Managing soils to store more carbon from the atmosphere is an important tool for counteracting climate-warming. Researchers will use DNA-methods to investigate how the dead leaves of different plant types are broken down by different communities of fungi and bacteria, and how the carbon-rich molecules they produce accumulate in soil.

Do the pontine nuclei form the heart of voluntary motor control?
Dr. L. ( Laurens) Witter (m), VU University Amsterdam
Diseases of motor control have a high incidence and have great impact on quality of life. This research aims to broaden our insight in voluntary motor control. The communication between forebrain and cerebellum and their role in voluntary motor control will be investigated.

Chemical Sciences

Glycosylering van antilichaam receptoren en arthritis
Dr. D. (David) Falck (m), LUMC – Center for Proteomics and Metabolomics
David Falck will design an instrumental analysis platform to map sugars attached to proteins regulating antibody activated immune responses. He aims to improve diagnosis and treatment by gaining insights into the molecular mechanism of arthritis.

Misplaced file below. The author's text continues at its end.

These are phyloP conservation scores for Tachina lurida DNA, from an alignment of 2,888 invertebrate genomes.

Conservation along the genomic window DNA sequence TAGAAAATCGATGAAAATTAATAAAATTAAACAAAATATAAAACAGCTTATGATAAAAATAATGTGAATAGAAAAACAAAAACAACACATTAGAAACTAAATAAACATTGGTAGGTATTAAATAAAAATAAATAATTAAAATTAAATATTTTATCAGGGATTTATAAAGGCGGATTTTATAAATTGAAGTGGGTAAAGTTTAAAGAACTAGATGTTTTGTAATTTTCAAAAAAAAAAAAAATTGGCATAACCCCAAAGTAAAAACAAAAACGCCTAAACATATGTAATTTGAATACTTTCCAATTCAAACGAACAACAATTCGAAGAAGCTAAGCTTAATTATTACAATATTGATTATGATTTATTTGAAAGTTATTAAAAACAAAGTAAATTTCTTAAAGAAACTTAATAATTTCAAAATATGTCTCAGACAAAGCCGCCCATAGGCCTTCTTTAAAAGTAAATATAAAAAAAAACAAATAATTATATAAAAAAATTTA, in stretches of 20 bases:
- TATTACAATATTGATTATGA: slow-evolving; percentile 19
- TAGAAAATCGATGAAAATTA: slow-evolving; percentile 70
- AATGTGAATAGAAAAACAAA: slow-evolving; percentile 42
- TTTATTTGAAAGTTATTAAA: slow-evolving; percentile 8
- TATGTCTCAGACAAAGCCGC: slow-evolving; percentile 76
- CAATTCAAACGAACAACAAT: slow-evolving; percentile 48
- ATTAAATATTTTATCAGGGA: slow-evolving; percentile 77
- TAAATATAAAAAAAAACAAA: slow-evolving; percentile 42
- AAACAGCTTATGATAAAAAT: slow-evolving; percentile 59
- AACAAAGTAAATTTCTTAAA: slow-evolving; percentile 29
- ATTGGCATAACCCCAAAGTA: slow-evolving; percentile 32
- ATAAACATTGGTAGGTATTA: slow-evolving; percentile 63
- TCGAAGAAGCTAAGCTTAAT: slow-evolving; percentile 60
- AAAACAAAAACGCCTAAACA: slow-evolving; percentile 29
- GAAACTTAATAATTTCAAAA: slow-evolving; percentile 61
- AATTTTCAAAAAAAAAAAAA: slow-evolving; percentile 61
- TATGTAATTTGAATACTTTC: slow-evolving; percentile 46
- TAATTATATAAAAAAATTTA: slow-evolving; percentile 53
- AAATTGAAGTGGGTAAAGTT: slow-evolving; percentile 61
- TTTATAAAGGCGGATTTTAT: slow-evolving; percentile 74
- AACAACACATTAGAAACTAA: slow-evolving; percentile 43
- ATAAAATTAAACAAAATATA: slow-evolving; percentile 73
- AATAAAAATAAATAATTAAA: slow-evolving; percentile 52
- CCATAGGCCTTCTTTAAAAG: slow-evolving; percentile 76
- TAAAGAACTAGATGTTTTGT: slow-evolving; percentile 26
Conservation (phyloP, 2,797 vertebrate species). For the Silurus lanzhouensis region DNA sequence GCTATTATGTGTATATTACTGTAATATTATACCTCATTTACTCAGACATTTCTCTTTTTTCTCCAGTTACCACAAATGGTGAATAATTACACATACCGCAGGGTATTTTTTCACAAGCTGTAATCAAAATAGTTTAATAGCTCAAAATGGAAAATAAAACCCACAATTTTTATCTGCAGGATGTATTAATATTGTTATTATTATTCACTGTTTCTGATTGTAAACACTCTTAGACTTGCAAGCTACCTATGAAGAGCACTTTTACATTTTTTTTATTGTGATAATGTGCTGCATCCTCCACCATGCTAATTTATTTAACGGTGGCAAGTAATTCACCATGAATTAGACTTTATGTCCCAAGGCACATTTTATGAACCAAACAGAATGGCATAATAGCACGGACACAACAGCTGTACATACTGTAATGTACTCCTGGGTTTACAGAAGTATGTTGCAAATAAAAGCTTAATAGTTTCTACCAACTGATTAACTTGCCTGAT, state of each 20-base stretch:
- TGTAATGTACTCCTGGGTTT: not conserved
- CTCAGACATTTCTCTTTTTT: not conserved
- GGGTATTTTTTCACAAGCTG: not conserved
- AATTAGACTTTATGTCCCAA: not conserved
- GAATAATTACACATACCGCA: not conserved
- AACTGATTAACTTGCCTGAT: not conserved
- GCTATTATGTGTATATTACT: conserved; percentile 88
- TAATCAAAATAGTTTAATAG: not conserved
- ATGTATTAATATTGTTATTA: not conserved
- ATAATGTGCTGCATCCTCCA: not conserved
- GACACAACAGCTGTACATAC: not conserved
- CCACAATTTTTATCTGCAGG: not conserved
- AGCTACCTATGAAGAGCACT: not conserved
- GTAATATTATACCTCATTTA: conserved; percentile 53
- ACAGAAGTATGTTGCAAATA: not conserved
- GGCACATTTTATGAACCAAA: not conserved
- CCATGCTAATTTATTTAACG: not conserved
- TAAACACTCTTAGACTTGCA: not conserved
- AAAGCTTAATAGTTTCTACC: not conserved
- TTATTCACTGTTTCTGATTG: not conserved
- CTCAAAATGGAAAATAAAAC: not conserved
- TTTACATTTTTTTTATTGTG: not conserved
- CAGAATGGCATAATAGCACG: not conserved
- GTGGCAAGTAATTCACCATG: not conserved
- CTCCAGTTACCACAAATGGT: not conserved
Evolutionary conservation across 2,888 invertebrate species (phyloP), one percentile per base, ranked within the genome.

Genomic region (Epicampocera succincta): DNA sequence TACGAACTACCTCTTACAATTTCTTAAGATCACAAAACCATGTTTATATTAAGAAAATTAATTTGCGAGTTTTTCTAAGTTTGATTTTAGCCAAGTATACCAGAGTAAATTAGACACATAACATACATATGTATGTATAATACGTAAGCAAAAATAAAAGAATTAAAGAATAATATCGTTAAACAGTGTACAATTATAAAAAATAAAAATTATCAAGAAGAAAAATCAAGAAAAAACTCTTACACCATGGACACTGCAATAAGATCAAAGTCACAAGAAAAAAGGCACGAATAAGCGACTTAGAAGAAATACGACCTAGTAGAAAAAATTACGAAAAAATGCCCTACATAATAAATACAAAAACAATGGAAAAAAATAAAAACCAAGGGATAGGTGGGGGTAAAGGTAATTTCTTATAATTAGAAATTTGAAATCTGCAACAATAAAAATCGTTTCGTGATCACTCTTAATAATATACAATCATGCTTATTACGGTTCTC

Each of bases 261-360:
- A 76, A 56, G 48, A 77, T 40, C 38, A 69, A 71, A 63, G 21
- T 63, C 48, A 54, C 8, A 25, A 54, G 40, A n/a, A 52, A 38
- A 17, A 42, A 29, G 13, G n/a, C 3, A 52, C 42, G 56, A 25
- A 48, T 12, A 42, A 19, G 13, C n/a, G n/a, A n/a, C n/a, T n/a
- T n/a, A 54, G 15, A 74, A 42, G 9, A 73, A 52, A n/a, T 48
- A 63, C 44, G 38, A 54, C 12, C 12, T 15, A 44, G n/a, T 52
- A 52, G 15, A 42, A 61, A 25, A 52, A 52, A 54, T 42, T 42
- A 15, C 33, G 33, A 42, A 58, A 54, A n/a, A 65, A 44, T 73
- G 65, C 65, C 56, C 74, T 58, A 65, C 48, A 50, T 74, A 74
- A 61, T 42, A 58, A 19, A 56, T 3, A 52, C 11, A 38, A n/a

Predictive accuracy in computational spectroscopy of large molecules
Dr. B. (Benjamin) Helmich-Paris (m), VU
A smart combination of quantum mechanics with Einstein’s theory of relativity will allow for fast and reliable computer simulations of molecules containing heavy elements. These simulations provide a detailed insight in the properties of such molecules and will aid in the design of new materials.